- Choking hazards, mostly caused by items detaching from the clothes and posing a risk of ingestion;
- Clothes that are constructed of materials that fail qualifications for flammable items;
- Sharp parts on the clothes that could cause lacerations or other injuries; and
- Clothes that contain toxic chemicals.
Who Can Be Held Liable For Injuries Caused By Baby Clothes?
In terms of defective products in general, any consumer who has been injured by a defective product can recover for their injuries. Any of the following parties could be held liable for the product defect:
- The product’s manufacturer;
- A manufacturer of the component parts;
- A party that assembles or installs the product;
- The wholesaler; and/or
- The retail store that sold the product to the consumer.
In order to determine which parties should be held responsible, you will need to determine the specific type of defect the product has. Once that has been established, you can determine which party is responsible based on the actors involved in the process.
It is important to note that in order for the doctrine of strict liability to apply, the product must be sold in the regular course of business hours. Because of this, any purchases made at a garage sale or other similar circumstances are excluded.
In many instances of a baby clothes recall, the manufacturer of the clothes can be held liable for injuries caused by their products. Common defects associated with baby clothes include:
- Warning Label Defects: These defects are related to a lack of warning labels, or when the warning label contains false or vague information regarding the dangers of the product. Another example of a warning label defect would be when the label is attached to the product in such a way that it is impractical or impossible to read;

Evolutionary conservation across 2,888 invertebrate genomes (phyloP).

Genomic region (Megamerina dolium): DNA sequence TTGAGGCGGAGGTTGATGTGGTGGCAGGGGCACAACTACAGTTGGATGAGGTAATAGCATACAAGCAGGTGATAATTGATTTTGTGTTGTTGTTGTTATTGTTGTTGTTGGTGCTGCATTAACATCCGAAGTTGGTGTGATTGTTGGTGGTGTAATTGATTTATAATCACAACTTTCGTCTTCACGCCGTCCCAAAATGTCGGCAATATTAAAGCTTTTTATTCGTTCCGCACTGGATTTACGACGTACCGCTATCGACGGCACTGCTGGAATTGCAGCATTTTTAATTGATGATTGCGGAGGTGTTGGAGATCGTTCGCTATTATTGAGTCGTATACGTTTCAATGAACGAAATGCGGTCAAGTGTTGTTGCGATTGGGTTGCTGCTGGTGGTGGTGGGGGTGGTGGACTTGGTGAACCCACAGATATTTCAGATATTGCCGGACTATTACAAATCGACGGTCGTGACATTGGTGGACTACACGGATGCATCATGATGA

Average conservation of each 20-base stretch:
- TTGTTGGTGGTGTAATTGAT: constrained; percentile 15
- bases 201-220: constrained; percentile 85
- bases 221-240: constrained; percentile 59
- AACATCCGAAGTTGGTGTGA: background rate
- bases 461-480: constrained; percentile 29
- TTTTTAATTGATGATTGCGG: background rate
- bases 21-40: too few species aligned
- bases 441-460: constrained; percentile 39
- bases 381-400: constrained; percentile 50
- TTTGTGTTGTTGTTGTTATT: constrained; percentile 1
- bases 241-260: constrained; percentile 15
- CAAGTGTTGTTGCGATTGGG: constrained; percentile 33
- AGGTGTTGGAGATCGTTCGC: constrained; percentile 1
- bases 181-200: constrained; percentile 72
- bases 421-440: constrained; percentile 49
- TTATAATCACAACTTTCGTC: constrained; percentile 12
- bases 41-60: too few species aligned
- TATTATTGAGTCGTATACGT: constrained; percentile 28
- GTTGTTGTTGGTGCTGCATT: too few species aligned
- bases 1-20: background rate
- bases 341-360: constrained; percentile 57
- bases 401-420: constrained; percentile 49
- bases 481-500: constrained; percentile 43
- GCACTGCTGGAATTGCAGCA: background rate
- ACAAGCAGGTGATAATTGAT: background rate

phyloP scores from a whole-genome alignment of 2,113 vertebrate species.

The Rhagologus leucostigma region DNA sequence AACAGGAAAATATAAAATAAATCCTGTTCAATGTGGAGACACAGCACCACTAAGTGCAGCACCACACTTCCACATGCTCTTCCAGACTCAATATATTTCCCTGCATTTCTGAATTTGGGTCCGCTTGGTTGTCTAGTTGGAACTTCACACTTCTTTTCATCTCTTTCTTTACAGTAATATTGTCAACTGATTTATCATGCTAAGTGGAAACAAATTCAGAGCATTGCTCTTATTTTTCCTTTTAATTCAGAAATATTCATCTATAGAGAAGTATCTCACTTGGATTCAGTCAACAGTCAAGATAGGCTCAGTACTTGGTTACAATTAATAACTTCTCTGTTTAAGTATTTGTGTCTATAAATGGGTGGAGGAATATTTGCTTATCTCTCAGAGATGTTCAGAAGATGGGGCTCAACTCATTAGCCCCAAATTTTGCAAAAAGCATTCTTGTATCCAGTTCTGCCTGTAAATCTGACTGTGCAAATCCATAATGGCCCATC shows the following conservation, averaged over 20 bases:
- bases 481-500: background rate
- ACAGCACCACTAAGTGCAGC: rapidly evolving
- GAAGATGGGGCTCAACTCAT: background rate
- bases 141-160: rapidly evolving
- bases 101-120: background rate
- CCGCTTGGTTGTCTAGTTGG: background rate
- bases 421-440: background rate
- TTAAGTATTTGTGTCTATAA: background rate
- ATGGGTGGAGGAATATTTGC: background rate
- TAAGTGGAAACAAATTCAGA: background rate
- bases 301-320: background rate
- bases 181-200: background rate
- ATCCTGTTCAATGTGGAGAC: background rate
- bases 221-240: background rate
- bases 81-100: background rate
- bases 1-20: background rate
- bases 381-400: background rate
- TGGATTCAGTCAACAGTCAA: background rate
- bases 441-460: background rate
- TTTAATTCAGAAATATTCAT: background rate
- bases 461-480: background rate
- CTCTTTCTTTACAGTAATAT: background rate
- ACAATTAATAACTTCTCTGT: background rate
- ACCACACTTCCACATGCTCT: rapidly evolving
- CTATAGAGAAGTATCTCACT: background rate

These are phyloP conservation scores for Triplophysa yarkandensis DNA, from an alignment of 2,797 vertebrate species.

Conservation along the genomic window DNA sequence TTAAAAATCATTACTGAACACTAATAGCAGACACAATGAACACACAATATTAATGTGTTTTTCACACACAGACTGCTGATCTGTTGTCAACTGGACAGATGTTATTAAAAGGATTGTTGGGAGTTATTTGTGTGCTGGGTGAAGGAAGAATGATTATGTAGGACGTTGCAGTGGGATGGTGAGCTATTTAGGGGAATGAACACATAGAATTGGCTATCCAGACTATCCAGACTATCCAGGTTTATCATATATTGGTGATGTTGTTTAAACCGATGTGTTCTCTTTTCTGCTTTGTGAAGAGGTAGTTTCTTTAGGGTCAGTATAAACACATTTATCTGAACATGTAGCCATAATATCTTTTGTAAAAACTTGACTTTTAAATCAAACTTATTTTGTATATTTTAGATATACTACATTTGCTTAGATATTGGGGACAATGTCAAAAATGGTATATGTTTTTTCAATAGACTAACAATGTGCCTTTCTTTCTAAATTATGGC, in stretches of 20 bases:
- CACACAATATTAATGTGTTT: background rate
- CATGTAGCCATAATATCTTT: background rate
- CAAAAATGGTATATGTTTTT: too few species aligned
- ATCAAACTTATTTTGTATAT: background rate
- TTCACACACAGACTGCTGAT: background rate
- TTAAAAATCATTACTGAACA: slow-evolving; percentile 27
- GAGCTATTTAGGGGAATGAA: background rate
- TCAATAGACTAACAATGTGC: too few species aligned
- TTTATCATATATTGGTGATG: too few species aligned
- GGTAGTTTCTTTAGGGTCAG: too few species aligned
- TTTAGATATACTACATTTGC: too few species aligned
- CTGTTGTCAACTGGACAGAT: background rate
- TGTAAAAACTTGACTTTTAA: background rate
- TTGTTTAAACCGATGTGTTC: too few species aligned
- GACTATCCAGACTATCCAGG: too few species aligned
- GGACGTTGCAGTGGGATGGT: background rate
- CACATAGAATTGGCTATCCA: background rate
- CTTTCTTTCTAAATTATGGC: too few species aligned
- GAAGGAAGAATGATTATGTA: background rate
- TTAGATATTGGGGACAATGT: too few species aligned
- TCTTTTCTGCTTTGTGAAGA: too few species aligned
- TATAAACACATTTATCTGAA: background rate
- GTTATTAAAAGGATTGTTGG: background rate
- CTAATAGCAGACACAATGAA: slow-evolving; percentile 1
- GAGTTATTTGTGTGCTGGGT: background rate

- Manufacturing Defects: Manufacturing defects are caused by an error in production or manufacturing. When a manufacturing defect occurs, there is nothing wrong with the product design; rather, an error that is made while the product is being manufactured is what results in the product having dangerous effects, leading to consumer injuries. An example of a manufacturing defect would be to attach the product’s parts incorrectly; and
- Design Defects: Design defects involve an error in the way the product was designed. Because the defect is a flaw in how the product is designed, the defect generally affects the entire product line, rather than just one specific item. An example of this would be structurally unstable products, such as a table that is designed for all four legs to be at different lengths.